MGM National HarborThe $1.4 billion MGM National Harbor began taking wagers in early December, giving the state of Maryland a sixth casino. The casino’s 39-table poker room has already proven one of the busiest in the nation. Maryland’s billion-dollar gambling market will get a big boost from a Las Vegas-style casino right outside the nation’s capital. Maryland’s first casino opened in 2010, and it has quickly joined the top-15 commercial gambling markets in the nation.

The New Jersey casino gambling industry was defined this year by what didn’t happen. Voters in November rejected a plan to allow casinos in north Jersey, which would have ended Atlantic City’s decades-long casino monopoly at a time when it desperately needs to keep it. The Trump Taj Mahal closed in October, leaving Atlantic City with just seven casinos. A few years ago, the seaside gambling town had 12. Gaming win in Atlantic City reached a high of $5.2 billion in 2006, only to be cut in half over the past decade. The good news is that the freefall has stopped, with gaming revenue holding steady in 2016.

Massachusetts saw two of its upcoming casinos—the $2.1 billion Wynn Boston Harbor and the $950 million MGM Springfield—move ahead with their respective projects after experiencing setbacks and delays. The former is slated to open in mid-2019, while the latter is scheduled to take wagers in September 2018. Wynn Boston Harbor will have a 90-table poker room, which will be one of the largest in the country. The Bay State’s third Las Vegas-style casino approved by lawmakers is in limbo because of a legal battle between property owners in Taunton and the Mashpee Wampanoag tribe who want to open a $1 billion casino.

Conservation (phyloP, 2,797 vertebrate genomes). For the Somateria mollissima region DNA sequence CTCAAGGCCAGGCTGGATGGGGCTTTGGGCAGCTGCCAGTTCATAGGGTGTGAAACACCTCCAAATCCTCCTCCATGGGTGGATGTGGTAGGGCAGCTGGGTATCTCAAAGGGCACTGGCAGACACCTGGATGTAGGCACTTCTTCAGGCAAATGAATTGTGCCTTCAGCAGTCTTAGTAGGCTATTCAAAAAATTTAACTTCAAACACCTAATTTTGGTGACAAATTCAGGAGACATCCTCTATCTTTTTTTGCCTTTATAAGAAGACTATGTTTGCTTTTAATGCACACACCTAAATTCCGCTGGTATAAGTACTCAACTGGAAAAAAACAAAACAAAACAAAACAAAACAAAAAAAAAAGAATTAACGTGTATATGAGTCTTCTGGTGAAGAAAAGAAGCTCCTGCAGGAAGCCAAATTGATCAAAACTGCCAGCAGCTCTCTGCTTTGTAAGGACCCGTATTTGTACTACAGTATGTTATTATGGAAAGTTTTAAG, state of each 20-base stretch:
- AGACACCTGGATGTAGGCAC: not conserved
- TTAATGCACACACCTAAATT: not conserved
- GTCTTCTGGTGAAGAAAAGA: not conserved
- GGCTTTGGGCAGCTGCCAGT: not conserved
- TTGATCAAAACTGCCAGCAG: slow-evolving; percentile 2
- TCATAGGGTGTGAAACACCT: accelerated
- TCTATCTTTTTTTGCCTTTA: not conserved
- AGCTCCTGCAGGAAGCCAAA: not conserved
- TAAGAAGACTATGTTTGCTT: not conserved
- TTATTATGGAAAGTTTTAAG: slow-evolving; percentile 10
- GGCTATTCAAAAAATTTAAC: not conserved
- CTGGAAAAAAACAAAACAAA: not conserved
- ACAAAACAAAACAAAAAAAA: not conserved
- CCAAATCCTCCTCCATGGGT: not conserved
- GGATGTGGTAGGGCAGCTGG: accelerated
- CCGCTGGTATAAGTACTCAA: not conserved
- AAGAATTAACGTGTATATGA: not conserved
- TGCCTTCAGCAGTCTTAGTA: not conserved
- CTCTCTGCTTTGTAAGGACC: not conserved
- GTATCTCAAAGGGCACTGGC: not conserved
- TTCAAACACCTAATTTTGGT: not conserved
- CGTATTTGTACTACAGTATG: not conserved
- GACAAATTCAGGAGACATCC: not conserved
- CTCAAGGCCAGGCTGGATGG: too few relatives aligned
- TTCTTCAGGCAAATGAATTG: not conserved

In a referendum, Massachusetts voters rejected a second slots-only casino. The state already has one from Penn National Gaming. In another Nov. 8 ballot question, Rhode Island voters approved a new casino in order to compete with other states.

2016 will go down as one of the most exciting years in poker tournament history. As of early December, a total of 81 players have cashed for $1 million or more this year. High-stakes high roller events have increasingly become the norm, with several events with buy-ins of $25,000 or more taking place every single month this year. There was also a healthy market for more affordable fare, with events with buy-ins from $500 to $1,500 as plentiful as they have ever been. What follows is a look back at the tournaments that shaped 2016 into one of the game’s most thrilling years in recent memory.


Fedor Holz wins his first super high roller of the yearThis year kicked off with a new event, a $200,000 buy-in super high roller hosted at the WPT Philippines. The tournament drew 52 entries to build a gigantic $10,039,120 prize pool. Fedor Holz defeated David Peters heads-up for the win, capturing the top prize of $3,463,500.

The super high roller streak continued in the Bahamas with the PokerStars Caribbean Adventure. The series kicked off with the $100,000 buy-in super high roller, which drew a huge field of 58 entries in 2016. Bryn Kenney came out on top, capturing $1,687,800 after defeating 2015 WSOP main event champion Joe McKeehen heads-up. The PCA $10,300 main event shifted from a $10,000 buy-in to a $5,000 one this year and as a result it drew a 928-player field. Canadian poker pro Mike Watson emerged victorious for his first European Poker Tour main event title and the $728,325 first-place prize.